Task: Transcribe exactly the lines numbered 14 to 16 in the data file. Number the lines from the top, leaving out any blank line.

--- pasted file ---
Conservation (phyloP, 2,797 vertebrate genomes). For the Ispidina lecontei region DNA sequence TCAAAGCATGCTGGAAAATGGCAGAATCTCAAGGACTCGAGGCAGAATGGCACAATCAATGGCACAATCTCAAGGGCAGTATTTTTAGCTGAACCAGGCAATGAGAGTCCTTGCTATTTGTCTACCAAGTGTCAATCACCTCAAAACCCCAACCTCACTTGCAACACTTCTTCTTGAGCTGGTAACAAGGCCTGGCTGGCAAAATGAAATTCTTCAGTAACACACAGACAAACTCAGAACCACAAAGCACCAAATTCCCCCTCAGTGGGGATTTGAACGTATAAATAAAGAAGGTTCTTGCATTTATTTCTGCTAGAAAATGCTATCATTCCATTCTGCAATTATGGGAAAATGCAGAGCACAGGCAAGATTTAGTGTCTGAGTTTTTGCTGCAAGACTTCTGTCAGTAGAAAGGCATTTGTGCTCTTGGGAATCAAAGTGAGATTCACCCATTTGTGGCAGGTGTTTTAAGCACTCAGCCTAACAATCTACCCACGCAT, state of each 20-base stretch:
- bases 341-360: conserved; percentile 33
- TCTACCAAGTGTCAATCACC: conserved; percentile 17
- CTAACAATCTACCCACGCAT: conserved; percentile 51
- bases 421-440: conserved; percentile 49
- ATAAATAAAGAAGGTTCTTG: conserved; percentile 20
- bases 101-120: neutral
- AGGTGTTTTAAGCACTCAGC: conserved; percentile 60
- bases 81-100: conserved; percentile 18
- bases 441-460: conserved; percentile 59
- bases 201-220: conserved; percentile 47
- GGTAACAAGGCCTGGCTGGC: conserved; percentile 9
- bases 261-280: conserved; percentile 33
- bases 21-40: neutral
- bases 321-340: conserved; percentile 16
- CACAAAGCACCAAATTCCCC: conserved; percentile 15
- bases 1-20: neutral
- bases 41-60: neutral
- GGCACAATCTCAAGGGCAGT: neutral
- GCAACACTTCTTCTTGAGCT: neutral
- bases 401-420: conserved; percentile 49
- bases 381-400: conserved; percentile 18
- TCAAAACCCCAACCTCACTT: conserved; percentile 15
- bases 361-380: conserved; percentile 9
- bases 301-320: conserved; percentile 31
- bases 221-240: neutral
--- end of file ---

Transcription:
- bases 21-40: neutral
- bases 321-340: conserved; percentile 16
- CACAAAGCACCAAATTCCCC: conserved; percentile 15